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Young demonstrates once again why he's the go-to guy for horror movies with a chilling, unsettling, complex work
A review by JAMES SOUTHALL
Music composed by
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Album cover copyright (c) 2009 DreamWorks SKG and Paramount Pictures; review copyright (c) 2009 James Southall.
Get out your pencils and paper, folks - note the time and date. A Hollywood studio has released a horror movie which is neither a remake of an old Hollywood horror movie, nor a remake of a new Japanese horror movie. Some people said the day would never come - others foretold it in the stars. Whichever camp you fell into, this is truly an auspicious moment. The shackles have been released and we can look forward to a brave new era. That's right, you read it correctly - The Uninvited is not a remake of an old Hollywood horror movie - and The Uninvited is not a remake of a new Japanese horror movie - in fact, in a display of creativity most of us thought was surely dead, it's a remake of a new Korean movie!
Sometimes as a film music fan, you hear a brief description of a film and think - if Composer X doesn't score this, there's something wrong with the world. If it's a major summer action blockbuster, then Composer X will be a talentless hack whose computer acumen more than makes up for his absolute lack of any discernible musical acumen in the eyes of his red-trousered German employer; and if it's a psychological horror film, then Composer X is Christopher Young. In the latter case, that is a very good thing - nobody but Young should be allowed anywhere near this type of film, because nobody comes close to being as good as Young at scoring them.
This score opens with a great main theme, a spooky, wordless female singing a beautiful, haunting melody; and the mind wanders off through the great catalogue of horror scores from this master of the genre, from the gothic extravagance of a score like Hellraiser 2 through the more understated (but no less impressive) chills of The Exorcism of Emily Rose. A new Christopher Young score for a horror movie is a bit like a blind date with an Eastern European nymphomaniac - you just know it's going to be great, the only question is whether you'll make it more than a couple of minutes before having to lie back and bask in the glow.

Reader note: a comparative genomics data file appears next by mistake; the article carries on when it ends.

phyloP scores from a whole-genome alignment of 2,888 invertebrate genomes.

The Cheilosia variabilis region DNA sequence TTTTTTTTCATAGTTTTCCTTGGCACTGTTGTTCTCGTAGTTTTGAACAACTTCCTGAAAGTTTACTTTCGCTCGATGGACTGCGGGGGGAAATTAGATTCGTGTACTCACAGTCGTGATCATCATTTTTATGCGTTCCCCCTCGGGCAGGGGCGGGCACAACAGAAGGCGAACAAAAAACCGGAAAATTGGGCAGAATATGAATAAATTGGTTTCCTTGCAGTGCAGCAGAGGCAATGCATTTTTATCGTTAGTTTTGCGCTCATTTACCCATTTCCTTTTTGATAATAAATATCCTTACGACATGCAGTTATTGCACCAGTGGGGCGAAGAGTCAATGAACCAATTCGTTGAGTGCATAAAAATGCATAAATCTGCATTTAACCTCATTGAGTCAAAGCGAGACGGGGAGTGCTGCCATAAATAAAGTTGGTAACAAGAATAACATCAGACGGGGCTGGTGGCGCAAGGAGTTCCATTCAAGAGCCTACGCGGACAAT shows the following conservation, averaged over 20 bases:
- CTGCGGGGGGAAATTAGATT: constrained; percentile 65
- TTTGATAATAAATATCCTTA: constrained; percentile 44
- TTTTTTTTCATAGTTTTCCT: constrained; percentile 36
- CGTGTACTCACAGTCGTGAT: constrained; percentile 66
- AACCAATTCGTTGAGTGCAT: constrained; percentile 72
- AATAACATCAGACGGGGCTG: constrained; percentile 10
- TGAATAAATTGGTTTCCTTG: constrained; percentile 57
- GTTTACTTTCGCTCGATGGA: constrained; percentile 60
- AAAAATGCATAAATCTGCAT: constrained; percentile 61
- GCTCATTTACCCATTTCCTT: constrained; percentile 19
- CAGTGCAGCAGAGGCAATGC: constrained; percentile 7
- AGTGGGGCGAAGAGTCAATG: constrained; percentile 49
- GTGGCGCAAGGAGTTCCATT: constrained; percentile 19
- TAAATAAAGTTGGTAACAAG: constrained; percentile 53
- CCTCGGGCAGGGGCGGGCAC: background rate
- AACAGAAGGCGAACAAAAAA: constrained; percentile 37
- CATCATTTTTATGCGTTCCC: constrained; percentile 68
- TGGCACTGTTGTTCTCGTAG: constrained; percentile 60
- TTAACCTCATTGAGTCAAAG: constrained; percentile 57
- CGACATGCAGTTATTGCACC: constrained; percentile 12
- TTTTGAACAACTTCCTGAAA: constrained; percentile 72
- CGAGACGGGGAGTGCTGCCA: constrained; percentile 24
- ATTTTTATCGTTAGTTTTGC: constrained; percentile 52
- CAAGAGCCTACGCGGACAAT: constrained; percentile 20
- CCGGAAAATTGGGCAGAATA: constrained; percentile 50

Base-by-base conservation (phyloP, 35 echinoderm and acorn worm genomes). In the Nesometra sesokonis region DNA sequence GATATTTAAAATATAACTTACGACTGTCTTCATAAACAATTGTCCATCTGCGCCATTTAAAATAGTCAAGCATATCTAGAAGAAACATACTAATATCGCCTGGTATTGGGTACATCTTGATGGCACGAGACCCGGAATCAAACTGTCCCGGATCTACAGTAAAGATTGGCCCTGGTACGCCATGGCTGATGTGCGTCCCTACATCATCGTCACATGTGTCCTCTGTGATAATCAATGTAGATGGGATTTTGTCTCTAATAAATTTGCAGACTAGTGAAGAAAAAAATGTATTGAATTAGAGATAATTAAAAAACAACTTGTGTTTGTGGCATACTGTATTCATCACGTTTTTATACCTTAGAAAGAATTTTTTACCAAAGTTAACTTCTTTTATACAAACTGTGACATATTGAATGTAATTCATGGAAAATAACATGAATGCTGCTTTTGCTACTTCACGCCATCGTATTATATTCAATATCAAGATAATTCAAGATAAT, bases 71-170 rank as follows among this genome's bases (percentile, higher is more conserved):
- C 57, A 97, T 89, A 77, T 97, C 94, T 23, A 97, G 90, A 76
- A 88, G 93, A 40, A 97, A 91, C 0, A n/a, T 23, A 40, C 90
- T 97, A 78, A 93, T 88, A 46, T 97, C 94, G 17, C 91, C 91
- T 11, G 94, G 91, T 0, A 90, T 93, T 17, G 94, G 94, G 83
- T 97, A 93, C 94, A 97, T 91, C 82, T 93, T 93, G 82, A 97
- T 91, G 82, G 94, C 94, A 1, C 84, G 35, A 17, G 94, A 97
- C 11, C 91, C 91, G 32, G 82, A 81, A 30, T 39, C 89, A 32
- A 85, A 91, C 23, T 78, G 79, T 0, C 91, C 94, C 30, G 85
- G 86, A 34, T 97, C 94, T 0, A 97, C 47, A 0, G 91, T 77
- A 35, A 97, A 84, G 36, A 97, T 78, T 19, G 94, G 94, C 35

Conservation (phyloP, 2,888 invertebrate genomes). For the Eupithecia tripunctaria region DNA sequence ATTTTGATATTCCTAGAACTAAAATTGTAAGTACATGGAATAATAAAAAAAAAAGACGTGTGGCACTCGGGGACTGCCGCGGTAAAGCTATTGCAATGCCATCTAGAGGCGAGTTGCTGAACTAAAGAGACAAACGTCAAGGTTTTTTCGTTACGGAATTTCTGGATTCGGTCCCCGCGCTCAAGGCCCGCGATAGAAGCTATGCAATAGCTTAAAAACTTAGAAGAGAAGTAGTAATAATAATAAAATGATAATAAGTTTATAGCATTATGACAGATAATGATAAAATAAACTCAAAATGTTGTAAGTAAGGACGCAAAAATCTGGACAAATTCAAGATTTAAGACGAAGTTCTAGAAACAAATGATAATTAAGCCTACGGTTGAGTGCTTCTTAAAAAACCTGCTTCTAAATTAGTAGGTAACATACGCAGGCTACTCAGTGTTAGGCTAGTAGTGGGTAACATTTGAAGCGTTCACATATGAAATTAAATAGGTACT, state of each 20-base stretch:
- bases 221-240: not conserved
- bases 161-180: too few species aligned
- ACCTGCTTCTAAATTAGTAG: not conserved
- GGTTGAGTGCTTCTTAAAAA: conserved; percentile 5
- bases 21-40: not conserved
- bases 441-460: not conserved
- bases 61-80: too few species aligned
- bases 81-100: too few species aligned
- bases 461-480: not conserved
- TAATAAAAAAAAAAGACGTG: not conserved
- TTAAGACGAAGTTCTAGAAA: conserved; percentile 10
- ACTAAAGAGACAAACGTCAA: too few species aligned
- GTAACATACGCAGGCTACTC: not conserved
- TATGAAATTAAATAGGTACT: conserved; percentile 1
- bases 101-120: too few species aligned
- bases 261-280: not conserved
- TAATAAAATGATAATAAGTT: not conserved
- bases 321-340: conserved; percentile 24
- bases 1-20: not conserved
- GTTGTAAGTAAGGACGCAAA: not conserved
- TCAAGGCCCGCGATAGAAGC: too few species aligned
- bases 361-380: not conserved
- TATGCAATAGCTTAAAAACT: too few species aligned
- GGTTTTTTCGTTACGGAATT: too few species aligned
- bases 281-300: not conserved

Actually, I suppose there's another question. Regarding the Eastern European nymphomaniac - will she be Czech? Hungarian? Blonde? Brunette? Just looking to draw you under her spell while she waits for her work permit to come through? (We've all been there.) More pertinently to this website, the question is - will this be one of Young's grand, balls-to-the-wall, chopped-up-limbs-and-everything horror scores, or one of the more psychological, dripping-with-blood ones? It's the latter - but the great news is that there are more than a few big moments. "Corpse Christmas" - the strings scurry along, the brass blasts away, the choir groans in a kind of bloody ectstasy - then it settles down, like it's raising its index finger and beckoning the listener to enter this nice new world - a feeling exacerbated by the warm glow of "Pairs in Love" - before bam! - "Terror on the Water" slices your head off. Brilliant, intelligent scoring.
Actually, the big moments are not the dominant factor. Young frequently draws the listener in with deceptively beautiful material and gradually twists it into something macabre - drawing you in with a rose in his left hand before plunging a knife into you with his right. It's not a novel approach, but it's a brilliant one all the same. "Cry of Love" sees meandering strings gradually overcome by the most avant garde, impressive choral writing I've heard from a Hollywood composer in a long time. It's genuinely unsettling music. This is such a fine score, such classy music; if you find yourself questioning whether you really need another Christopher Young horror score, then question no more - you do. You need this one.